The logic was that they required something humorally hot and moist (sanguine) that would restore blood and build flesh, but that could also be easily “concocted” in the stomach and “assimilated” into the body according to current nutritional theory. In other words, something both nutritious and easy to digest. The chicken is in a sense predigested in broth form as is the bread in being baked, and eggs are always recommended as food for those with weak digestive systems. These ingredients, especially broths, concentrates, and wheat-based dishes, all form a category of foods considered “restorative” and from which we actually get the word restaurant.
But the squiggly things in the pot lead me to suspect that the preparation was a little more sophisticated than dumping ingredients in a pot and that these might be some form of noodle. (Perhaps wishful thinking on my part since I’m working on a book about noodle soup right now.) There are contemporaneous recipes though. A manuscript called the Liber de coquina includes a recipe for “tria ianuensis” (chapter 2, 66) or Genovese noodles. The word tria probably comes via Arabic itriya and ultimately Greek itrion, though whether the ancients actually had noodles is a matter of debate. They are definitely there in the late Middle Ages though.
Other texts of this period also indicate that tria genovese are good for the infirm, for the very reasons indicated above. But how were they made? They could have been flour and egg, rolled out and cut, but there is a simpler procedure made of breadcrumbs, egg, cheese and sometimes other ingredients cooked in broth. These are now known as passatelli and look very much like what Joseph is cooking.
These noodles are made of fine stale breadcrumbs with egg and Parmesan cheese (still believed to be eminently digestible) and sometimes a form of fat; experts agree that bone marrow is preferred. The trick to forming them is that you don’t need any other equipment apart from a large holed cheese grater.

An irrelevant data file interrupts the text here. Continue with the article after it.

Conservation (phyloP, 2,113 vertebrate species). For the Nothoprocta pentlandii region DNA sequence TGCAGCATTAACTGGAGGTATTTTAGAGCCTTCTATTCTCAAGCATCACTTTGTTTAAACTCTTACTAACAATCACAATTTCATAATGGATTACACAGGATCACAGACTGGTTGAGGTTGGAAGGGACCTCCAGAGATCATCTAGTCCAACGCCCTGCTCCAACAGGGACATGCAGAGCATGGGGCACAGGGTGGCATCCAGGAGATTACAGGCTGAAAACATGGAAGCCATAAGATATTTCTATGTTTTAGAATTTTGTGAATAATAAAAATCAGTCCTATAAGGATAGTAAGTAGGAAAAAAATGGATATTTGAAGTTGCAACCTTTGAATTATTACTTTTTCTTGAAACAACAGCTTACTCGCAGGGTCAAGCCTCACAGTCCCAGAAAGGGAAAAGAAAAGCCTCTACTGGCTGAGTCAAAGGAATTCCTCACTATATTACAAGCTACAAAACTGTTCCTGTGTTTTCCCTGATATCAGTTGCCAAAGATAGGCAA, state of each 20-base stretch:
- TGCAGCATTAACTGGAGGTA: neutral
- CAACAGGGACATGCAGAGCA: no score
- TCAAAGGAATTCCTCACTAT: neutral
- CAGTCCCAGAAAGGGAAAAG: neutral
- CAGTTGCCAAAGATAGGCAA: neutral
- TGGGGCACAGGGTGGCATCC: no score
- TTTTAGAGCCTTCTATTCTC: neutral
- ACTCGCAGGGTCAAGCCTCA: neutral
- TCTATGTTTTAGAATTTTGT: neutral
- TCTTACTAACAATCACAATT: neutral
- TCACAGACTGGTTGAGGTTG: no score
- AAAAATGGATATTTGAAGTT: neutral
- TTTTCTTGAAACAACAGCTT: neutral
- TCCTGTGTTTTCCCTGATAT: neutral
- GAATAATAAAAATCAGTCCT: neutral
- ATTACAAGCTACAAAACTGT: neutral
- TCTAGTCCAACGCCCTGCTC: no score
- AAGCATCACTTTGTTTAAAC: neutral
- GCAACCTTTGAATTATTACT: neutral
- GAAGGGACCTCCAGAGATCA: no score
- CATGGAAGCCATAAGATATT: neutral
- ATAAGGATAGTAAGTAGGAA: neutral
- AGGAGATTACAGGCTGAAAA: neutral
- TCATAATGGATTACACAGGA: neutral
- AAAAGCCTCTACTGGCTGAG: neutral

The Opera of Bartolomeo Scappi in the 16th century illustrates one of these, not very different from those we use today. Scappi also, incidentally, has a whole section devoted to food for convalescents that, again, includes largely broths, pasta, and eggs. So I decided to replicate this recipe as a possible candidate for what Joseph is cooking for Mary. If you decide not to use an open flame like brave Joseph here, the results will be almost exactly the same.
Recipe: Noodles à la Joseph
- Cut up a chicken and add to a pot of water with celery, carrots, parsnip, onion, and herbs such as thyme. Late medieval cooks also liked to add dried fruit and sugar. Leave to simmer as long as you possibly can on a low flame. This will be your broth, to be strained or simply later take some liquid leaving the solid parts behind.
- In a covered pan near, or better yet in, an oven, roast 2 small marrow bone sections from a shin of beef for at least 2 hours. Scrape out the cooked marrow.
- Mix one cup of stale breadcrumbs with a handful of grated Parmesan cheese and one egg, add the cooled marrow. Roll into a tight ball, adding more breadcrumbs until the ball is stiff but not too dry that it crumbles. Let rest for at least an hour or overnight.
- Take about 3 cups of broth and bring to a boil in a small pan. Take your ball of dough with the heel of your hand and force it through the holes in the grater, making small curved “noodles” or strings on a board.
- Being careful not to squash them, pour the noodles into the broth and cook 2 minutes. Transfer to a bowl with a large spoon.
Serves one Mother of Mercy.